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Rhino, ticks and lice, deworming, etc.
Rhino, ticks and lice, deworming, etc.


Last week we discussed the importance of vaccinating the broodmare for rhinopneumonitis (rhino).  This vaccination must be administered on the 5th, 7th, and 9th months of pregnancy.  The rhino virus is the most common cause of abortions in the last half of pregnancy.

Another item of upmost importance for the broodmare is the pregnancy exam.  This should be done to confirm pregnancy.  By now, except for the fall-bred mares, the pregnancy should be five or more months along.  The rate of loss is very low from this point on, with the exception of the mare infected with rhino and the mare carrying twins.

Should the mare be found open, she can be examined for infection of the uterus.  Once tests show she is not infected, she can be sutured to prevent contamination over the winter.  The mare can also be put under lights.  Starting December ,1 and for 16 hours each day, keep her in a lighted barn or area  to shorten the time until her first heat in the spring.  Once the she starts cycling, semen can be ordered for breeding or she can be opened and taken to the stallion.

If we continue through winter and into spring thinking the mare is pregnant, we will probably wait until two weeks after the due date before becoming concerned.  If we only then realize the mare is open and start checking her for infection and signs of heat, we could be very late breeding.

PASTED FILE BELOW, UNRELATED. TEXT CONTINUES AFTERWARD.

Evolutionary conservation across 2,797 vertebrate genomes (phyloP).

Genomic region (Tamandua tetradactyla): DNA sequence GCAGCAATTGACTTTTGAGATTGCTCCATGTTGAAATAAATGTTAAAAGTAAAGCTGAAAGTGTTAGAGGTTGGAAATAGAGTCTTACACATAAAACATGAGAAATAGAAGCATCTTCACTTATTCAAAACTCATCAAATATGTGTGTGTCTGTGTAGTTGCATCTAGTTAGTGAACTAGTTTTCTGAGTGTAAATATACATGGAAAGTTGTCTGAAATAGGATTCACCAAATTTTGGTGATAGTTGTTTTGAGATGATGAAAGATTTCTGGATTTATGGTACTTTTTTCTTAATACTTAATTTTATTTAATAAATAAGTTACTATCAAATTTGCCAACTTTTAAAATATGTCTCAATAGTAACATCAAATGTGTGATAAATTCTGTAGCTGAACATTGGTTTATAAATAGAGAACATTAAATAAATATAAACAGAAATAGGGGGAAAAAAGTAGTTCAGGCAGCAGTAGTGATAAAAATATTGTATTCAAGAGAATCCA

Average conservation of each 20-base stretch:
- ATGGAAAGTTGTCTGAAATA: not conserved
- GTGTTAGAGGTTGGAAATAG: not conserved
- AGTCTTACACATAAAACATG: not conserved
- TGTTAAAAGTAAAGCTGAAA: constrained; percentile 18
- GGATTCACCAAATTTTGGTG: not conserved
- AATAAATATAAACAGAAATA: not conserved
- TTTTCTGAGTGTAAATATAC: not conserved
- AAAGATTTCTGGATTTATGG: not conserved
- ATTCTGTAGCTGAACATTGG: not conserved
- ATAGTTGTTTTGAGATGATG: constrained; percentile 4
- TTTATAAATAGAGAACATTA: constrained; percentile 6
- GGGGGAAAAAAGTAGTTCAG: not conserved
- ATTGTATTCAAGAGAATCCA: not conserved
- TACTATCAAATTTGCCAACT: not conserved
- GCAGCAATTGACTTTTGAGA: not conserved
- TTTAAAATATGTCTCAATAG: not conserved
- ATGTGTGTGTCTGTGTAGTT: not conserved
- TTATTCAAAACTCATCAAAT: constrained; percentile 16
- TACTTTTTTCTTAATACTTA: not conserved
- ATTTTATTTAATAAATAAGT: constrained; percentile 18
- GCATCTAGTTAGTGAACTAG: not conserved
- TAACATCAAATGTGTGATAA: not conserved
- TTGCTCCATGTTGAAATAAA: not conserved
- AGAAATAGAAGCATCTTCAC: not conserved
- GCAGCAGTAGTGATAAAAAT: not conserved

We also discussed the need for deworming.  This applies to all horses. Of all the times of the year, fall is the most important for deworming.  After a hard freeze, deworming with an ivermectin product will kill the bots in the stomach and other parasites  from the small and large intestines.  The horses will go into winter without the burden of a parasite load trying to steal nutrients from the expensive hay and grain they have consumed.

Fall is an excellent time to give booster vaccinations for influenza, rhinopneumonitis, and strangles.  While the show and competition season is a little slower from now on until spring, stress on the respiratory system is greater.  Influenza and rhino are viral diseases and as such stimulate very poor immunity.  As a result, boosters must be given often.  We recommend a minimum of two vaccinations for each, at six month intervals.

If Dobbin is being raced or shown in competition, the boosters should be given at least quarterly and preferably every other month.  The greater the number of horses Dobbin is in contact with, the greater the chance of exposure.  Our preference for the horse in heavy competition is the nasal vaccine for both influenza and strangles.  This route of vaccination will give a much higher level of immunity.

Fall is also the time to check for and treat external parasites.  Just in the last few weeks we have seen many ticks.  They are especially prevalent because they are staying attached and becoming fat (the female ticks that is).  Under a heavy layer of hair, they are especially obvious, appearing as raised areas over the back and along the chest.

If the ticks are still present after deworming with the ivermectin product, a pour-on insecticide should be applied.  Treatment this fall will eliminate one generation of ticks, and also take care of any lice that are probably present but are not as obvious.

A few minutes allocated to our horses in the fall will prepare them to withstand the stress of winter and go into spring ready to shed their long coats and perform their best.

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